JUSTICE LEAGUE OF AMERICA

Not Just the JLA

Joe Kelly on JLA Elite

06 July 2004 • reprinted from Newsarama

This month, it starts — the Elite, last seen in Action Comics #775 return in JLA #100. While their last appearance allowed a clear distinction between Superman and “darker” heroes such as The Authority, their return marks something that, at the surface, may seem incongruous — a merger between the darker team and the JLA.

Nutty, right? Maybe not. JLA writer and artist Doug Mahnke are on tap for June’s JLA #100, which sets the stage for July’s debut of Justice League Elite, a 12-issue maxiseries (with an open end if it has the support) starring the result of JLA #100’s merger.

This time around, the Elite is led by Vera Black, the sister of Manchester Black, who went to-to-toe with Superman in Action #775. And that’s not the only difference. We caught up with Kelly for more.

Newsarama: Let’s go back to the start of how the series and concept got started. Was this something that [JLA editor] Mike Carlin and DC came to you with, or was this something where you saw the rotating creative teams coming to the JLA, you wanted to stay with the team?

Joe Kelly: There was a combination of a couple of factors. The first was that, shortly after we did Action #775, DC was interested in doing an Elite miniseries or an ongoing, but I didn’t want to do it for various reasons, but mainly because I didn’t think it made any sense to have an Elite ongoing, when you had the Authority and darker books like that out there. So the idea of an Elite series in and of itself kind of died on the vine, but Dan Didio did mention it periodically.

Then, when I was working on JLA with Dan Raspler, there had been a mandate to generate more JLA stuff. They liked how things were going, and wanted to expand on the brand a little bit, so I pitched them a darker team — an idea of basically splitting up the JLA into a lighter team and a darker team, and have the “darker” team be a little more aggressive — more of an adult book, but with JLA characters. Specifically, characters that we could manipulate a little more, and not be so tied into other continuity. They were kind of into that idea, but it didn’t particularly go anywhere.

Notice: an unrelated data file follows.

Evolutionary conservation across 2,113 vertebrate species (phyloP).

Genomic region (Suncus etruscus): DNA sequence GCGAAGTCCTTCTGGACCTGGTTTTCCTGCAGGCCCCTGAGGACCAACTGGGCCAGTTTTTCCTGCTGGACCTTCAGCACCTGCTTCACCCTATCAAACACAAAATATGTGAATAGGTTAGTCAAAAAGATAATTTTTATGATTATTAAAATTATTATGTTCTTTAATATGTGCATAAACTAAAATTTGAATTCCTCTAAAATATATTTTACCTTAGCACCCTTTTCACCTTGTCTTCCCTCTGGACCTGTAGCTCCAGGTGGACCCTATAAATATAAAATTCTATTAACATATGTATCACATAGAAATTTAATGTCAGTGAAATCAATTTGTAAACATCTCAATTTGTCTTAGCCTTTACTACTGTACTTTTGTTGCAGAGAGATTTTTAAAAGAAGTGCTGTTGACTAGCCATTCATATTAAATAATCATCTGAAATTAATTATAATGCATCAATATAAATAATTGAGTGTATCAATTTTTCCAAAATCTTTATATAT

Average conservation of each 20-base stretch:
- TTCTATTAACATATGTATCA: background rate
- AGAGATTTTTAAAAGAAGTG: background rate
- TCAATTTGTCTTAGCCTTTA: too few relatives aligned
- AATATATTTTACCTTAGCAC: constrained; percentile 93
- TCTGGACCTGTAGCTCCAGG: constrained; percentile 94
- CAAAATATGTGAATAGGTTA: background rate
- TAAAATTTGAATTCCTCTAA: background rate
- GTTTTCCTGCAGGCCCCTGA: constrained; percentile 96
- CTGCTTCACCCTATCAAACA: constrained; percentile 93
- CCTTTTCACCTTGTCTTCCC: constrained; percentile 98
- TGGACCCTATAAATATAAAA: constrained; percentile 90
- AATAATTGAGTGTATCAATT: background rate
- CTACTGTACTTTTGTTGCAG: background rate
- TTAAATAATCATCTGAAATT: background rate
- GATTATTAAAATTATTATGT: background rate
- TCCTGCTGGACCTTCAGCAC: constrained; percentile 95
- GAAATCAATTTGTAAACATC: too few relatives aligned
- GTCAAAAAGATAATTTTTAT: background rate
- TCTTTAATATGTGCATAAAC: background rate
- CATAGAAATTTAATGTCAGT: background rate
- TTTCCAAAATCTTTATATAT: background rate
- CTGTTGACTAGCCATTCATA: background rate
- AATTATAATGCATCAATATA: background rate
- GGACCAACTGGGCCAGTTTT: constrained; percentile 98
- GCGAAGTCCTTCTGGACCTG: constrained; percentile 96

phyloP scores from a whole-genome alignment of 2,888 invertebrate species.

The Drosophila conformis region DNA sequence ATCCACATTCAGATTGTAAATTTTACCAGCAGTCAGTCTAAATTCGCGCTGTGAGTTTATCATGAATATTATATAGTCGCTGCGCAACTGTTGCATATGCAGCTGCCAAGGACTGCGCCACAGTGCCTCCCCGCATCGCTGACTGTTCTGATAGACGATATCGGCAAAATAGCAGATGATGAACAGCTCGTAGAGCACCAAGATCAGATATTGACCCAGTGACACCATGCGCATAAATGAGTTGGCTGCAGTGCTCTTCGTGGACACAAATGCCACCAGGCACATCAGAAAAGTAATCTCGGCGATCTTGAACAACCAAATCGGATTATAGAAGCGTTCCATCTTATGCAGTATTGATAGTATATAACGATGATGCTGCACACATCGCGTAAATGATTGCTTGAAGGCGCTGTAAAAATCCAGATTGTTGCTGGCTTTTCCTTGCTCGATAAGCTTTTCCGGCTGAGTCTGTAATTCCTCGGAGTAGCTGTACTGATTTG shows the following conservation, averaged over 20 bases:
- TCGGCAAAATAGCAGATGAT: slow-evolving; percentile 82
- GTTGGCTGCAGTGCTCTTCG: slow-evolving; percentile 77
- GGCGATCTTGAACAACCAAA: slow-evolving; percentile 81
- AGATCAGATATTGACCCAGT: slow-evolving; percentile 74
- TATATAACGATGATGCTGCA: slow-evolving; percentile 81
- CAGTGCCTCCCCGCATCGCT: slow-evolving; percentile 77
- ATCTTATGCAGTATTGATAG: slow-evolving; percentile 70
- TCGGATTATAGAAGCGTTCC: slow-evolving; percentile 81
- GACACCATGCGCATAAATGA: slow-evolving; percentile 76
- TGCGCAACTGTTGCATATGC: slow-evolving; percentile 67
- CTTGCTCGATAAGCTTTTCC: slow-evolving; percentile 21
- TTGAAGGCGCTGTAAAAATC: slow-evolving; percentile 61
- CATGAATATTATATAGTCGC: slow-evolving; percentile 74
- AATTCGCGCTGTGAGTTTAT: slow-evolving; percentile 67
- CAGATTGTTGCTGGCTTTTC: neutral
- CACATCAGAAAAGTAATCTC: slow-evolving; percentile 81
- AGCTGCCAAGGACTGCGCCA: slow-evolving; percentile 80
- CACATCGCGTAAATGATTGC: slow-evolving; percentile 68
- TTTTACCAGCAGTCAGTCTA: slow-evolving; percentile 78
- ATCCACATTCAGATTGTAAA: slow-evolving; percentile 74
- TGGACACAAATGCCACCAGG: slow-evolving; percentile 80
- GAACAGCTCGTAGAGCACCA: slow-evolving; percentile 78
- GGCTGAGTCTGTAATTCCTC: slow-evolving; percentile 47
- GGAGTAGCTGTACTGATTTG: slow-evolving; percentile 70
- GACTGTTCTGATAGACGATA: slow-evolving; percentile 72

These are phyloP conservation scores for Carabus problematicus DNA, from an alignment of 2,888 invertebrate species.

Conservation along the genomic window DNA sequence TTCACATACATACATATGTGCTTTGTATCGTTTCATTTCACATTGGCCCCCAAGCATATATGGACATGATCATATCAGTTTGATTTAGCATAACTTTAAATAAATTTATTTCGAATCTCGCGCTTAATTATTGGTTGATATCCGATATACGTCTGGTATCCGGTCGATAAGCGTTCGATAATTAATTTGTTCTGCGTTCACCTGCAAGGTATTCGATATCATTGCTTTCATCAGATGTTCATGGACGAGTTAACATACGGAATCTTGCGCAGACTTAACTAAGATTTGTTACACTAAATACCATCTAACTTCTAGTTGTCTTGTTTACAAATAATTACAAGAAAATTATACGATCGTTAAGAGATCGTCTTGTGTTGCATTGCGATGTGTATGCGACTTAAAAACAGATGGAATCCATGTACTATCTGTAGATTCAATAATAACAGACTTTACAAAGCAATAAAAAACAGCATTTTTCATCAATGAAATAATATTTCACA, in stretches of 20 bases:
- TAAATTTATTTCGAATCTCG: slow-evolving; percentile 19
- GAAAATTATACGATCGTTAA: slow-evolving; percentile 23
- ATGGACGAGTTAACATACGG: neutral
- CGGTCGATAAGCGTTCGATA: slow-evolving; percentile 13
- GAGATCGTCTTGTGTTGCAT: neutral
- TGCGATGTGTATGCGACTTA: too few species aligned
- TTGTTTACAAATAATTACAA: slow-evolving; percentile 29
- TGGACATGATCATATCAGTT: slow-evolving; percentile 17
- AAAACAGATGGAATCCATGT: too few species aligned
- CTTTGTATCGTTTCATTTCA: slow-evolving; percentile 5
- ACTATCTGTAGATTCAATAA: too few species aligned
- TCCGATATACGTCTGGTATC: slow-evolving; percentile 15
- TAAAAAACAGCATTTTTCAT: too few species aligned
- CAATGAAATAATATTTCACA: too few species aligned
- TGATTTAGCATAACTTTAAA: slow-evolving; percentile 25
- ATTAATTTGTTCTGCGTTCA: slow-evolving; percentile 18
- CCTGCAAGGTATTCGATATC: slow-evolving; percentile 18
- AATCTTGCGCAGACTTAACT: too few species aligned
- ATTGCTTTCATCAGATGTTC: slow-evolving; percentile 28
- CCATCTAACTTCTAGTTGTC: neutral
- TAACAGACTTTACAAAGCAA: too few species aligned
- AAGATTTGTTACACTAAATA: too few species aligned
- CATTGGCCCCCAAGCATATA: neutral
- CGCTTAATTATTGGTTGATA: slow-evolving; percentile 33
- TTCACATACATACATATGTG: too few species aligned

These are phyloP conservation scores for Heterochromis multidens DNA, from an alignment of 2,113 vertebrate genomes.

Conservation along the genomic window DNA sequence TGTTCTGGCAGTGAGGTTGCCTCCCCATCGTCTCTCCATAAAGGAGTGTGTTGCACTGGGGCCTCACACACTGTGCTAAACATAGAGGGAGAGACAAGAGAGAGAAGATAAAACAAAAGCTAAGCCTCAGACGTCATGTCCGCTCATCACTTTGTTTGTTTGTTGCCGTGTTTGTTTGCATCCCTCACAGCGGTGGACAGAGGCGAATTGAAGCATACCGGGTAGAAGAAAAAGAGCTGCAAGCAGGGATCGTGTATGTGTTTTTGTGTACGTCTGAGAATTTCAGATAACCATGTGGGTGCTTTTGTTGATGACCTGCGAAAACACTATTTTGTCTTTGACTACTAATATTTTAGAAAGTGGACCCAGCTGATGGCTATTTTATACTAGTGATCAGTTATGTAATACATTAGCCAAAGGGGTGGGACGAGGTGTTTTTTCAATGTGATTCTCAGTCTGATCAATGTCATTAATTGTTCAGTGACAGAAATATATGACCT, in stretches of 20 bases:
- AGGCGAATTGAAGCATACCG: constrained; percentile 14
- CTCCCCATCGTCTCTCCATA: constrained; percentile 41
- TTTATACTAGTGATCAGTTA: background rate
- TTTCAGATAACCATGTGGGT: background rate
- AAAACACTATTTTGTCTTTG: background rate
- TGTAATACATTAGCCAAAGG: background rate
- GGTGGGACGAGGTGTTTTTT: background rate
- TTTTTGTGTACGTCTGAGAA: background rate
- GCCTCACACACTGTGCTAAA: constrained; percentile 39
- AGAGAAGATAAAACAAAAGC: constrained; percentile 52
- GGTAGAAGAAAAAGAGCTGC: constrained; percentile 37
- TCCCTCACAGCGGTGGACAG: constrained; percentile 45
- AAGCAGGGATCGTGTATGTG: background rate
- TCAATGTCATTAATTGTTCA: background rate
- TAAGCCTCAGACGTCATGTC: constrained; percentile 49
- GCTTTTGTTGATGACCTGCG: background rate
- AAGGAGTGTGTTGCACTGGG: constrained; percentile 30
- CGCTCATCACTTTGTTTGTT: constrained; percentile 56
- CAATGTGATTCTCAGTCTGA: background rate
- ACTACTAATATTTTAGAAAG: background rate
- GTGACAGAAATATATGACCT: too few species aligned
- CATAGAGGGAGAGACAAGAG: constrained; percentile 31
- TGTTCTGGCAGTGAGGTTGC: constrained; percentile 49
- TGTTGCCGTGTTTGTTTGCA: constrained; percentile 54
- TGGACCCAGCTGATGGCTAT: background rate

NRAMA: So what got the idea back on the table?

JK: It came when Mike took over JLA, and we started talking about what to do for issue #100. He wanted to get the books all on schedule — so that was why we had that leap between issue #91, my “last” issue before all of this, and issue #100. Then, Mike asked about me doing JLA and the Elite in issue #100. I told him that I didn’t just want to rehash Action #775, but he stopped me, and said he was talking about using the Elite as part of that darker JLA team I had been talking about earlier. That was the genesis of starting that series — the idea of taking the Elite, and moving it forward, and really making it a book about, essentially undercover cops, instead of an evil superhero team was much more appealing.